Global Wildlife Conservation and partners Southern Institute of Ecology and Leibniz Institute for Zoo and Wildlife Research have rediscovered a species lost to science since 1990 called a silver-backed chevrotain -- a deer-like species that is the size of a rabbit, has a silver sheen, and has been hanging on in a region of Vietnam ravaged by poaching by snares. The silver-backed chevrotain, also called the Vietnamese mouse deer, was last recorded more than 25 years ago and is the first mammal rediscovered on GWC's top 25 most wanted lost species in the Search for Lost Species.
[caption id="attachment_44905" align="alignnone" width="1067"] Previously believed to be "lost to science," two silver-backed chevrotains were recently photographed in the forests of Vietnam for a study that was published Monday in the journal Nature Ecology[/caption]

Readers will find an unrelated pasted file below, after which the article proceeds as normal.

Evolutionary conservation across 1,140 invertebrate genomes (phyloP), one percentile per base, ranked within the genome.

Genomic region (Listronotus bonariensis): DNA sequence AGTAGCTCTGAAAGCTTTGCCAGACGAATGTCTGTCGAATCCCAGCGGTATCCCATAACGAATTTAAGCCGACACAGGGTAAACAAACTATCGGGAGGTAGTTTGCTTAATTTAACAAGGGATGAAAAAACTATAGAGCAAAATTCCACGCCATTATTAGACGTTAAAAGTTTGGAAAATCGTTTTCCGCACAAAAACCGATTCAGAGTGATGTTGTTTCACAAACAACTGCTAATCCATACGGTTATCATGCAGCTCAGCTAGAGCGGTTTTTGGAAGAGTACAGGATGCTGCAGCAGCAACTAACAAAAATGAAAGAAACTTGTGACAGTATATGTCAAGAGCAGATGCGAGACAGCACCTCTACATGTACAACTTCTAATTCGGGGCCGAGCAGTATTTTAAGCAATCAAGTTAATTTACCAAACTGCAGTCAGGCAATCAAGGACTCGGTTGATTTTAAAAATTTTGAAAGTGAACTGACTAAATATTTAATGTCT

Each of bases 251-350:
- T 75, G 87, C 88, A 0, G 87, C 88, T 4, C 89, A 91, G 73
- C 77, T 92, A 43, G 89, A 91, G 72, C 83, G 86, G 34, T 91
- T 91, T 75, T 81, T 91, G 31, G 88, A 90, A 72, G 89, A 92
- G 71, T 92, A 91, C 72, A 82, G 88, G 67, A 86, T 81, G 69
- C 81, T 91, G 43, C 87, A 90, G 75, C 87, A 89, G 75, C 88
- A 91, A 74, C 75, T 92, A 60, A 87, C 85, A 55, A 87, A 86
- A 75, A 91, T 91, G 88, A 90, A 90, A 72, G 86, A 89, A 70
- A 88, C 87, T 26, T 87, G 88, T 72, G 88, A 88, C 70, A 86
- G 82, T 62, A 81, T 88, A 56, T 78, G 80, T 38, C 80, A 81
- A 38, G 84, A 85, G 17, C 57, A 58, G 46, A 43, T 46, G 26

A team is now setting out to determine how large -- and stable -- this population of silver-backed chevrotains is, assess the wider distribution of the species and explore the threats to its survival. As part of the first-ever comprehensive survey on the species, the team began camera trap surveys in October in two additional areas. They will use all of the information that they gather to develop a conservation action plan that strengthens enforcement and protection of the species across its range, building on the increased enforcement already put in place at the site of rediscovery.